Rachel Simmons rocks TEDxWomen

Last Thursday, I was lucky enough to attend TEDxWomen at the Paley Center in New York. On December 1, TEDxWomen events happened all around the world, including events in Saudi Arabia, Libya, Turkey, Jordan, Zimbabwe, Pakistan, Haiti and Estonia.

I have qualms about the idea of TEDxWomen, which feels like a ladies’ auxiliary to the “real” TED conference. I have qualms about some of the people who spoke on Thursday – Nick Kristof and Dr. Oz, for example. I have qualms about the fact that the word “feminism” wasn’t uttered on stage until the sun had set, and I have qualms about the fact that Gloria Steinem was one of the only people who uttered it.

But I won’t deny that there were some great presentations. Here in New York, we heard from Lamis Zain, the head of Lebanon’s first ever all-women bomb squad, and from Busisiwe Mkhumbuzi, a seventeen-year-old women’s rights activist from South Africa. Jennifer Siebel Newsom, the filmmaker behind Miss Representation, also spoke.

One of the best presentations, in my opinion, was from Rachel Simmons, friend of the site and author of Odd Girl Out and The Curse of the Good Girl. She shared the stage with Claire Sannini, a 13-year-old girl who spoke about being ostracized by her friends and about how she learned, at Simmons’s Girls Leadership Institute, to form and sustain healthy friendships.

At the end of her presentation, Simmons talked about how older women can teach girls and young women, through deeds as well as through words, how to ask for what they need:

My mom had a powerful role in my own inner resume development. She was a teacher at the school where my brother and I went, and she would take us after school for snacks. And we would go to a restaurant, we would go down the cafeteria line, and something would happen, I could see it coming from a mile away, and it drove me insane. My mother would start to feel the french fries on the little trolley of food. And if they weren’t hot enough, she would ask the fry cook to reheat them. I want you to understand this was the most humiliating thing my mother could ever, ever do to me. And I would stand there, and I would just be bursting into flames. “Mom, just eat the fries! Stop being so rude! The fries are fine!” My mother looked at me like I was insane.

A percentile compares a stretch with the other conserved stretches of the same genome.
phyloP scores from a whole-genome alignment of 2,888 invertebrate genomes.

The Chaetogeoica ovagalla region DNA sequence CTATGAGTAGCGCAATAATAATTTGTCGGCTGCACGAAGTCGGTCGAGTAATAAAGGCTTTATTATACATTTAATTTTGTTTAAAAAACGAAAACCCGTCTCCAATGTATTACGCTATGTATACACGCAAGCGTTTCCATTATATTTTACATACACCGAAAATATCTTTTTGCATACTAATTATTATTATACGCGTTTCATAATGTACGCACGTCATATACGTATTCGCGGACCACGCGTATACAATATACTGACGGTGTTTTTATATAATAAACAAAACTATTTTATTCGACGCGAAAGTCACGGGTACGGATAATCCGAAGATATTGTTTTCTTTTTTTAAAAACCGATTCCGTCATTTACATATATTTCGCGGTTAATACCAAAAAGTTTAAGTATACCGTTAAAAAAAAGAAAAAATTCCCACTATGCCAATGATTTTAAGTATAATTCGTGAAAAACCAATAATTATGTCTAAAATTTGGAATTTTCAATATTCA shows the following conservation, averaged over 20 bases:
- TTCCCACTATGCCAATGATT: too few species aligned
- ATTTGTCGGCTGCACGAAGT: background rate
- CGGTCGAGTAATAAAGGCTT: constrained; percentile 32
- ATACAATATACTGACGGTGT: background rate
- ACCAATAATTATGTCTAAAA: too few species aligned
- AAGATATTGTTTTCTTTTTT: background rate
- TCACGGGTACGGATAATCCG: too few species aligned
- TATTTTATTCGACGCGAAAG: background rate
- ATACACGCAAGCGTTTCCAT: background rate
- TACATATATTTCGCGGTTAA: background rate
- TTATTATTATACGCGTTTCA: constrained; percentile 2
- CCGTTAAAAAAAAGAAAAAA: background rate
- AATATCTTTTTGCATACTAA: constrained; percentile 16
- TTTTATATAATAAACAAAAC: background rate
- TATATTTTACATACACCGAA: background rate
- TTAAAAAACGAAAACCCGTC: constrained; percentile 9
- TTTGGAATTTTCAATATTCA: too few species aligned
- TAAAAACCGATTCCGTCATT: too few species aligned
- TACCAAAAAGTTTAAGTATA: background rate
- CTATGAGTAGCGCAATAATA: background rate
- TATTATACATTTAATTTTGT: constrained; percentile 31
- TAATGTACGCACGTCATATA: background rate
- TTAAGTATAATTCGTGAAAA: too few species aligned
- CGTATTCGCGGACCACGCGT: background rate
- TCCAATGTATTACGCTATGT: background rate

Now, years later I was skiing in my late twenties. I pulled over to eat. Sat down, ate a french fry. And without thinking about it, walked right over to the person who had made them for me and said, “Could you please reheat these fries?” And in that moment, I realized that my mom had given me the script to ask for what I needed. The permission, and the sense of authority. The sense that I was entitled to that. I wasn’t ready for it at the age of 9, 10, 11, 22. But when I was ready, I was able to draw on it. The moral of this story, ladies and gentlemen: Embarrass your daughters.

Here’s the whole presentation, starting with Sannini:

Watch live streaming video from tedxwomen at livestream.com

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Chloe Angyal is a journalist and scholar of popular culture from Sydney, Australia. She joined the Feministing team in 2009. Her writing about politics and popular culture has been published in The Atlantic, The Guardian, New York magazine, Reuters, The LA Times and many other outlets in the US, Australia, UK, and France. She makes regular appearances on radio and television in the US and Australia. She has an AB in Sociology from Princeton University and a PhD in Arts and Media from the University of New South Wales. Her academic work focuses on Hollywood romantic comedies; her doctoral thesis was about how the genre depicts gender, sex, and power, and grew out of a series she wrote for Feministing, the Feministing Rom Com Review. Chloe is a Senior Facilitator at The OpEd Project and a Senior Advisor to The Harry Potter Alliance. You can read more of her writing at chloesangyal.com

Chloe Angyal is a journalist and scholar of popular culture from Sydney, Australia.

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